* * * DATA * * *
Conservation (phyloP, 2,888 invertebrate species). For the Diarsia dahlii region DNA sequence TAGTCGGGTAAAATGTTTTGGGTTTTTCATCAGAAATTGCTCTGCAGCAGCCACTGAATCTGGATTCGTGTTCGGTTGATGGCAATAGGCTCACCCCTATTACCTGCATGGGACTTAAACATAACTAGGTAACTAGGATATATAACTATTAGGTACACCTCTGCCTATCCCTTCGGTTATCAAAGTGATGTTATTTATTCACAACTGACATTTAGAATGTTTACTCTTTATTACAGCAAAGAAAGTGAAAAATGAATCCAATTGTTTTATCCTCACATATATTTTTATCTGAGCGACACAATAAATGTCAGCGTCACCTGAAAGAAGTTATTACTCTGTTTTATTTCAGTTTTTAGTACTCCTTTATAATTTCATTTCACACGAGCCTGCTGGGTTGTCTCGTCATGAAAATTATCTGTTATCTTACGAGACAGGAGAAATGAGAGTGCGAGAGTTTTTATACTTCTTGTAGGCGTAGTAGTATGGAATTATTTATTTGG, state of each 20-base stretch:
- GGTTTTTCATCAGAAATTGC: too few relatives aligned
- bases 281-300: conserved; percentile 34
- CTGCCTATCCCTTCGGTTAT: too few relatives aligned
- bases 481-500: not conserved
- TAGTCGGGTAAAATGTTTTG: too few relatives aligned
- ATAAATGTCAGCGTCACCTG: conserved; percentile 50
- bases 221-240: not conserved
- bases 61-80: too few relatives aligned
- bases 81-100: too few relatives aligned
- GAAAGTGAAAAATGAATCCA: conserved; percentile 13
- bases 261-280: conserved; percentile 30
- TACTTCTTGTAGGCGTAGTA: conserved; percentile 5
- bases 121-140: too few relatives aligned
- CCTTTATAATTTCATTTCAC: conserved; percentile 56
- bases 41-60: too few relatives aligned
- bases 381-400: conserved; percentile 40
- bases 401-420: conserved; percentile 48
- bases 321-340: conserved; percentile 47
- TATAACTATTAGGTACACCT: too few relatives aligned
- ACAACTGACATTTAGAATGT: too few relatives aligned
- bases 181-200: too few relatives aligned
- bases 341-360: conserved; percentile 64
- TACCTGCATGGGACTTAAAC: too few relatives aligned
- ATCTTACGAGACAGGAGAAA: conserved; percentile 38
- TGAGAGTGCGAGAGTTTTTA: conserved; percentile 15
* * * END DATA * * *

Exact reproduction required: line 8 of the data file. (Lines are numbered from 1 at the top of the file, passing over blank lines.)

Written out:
- bases 221-240: not conserved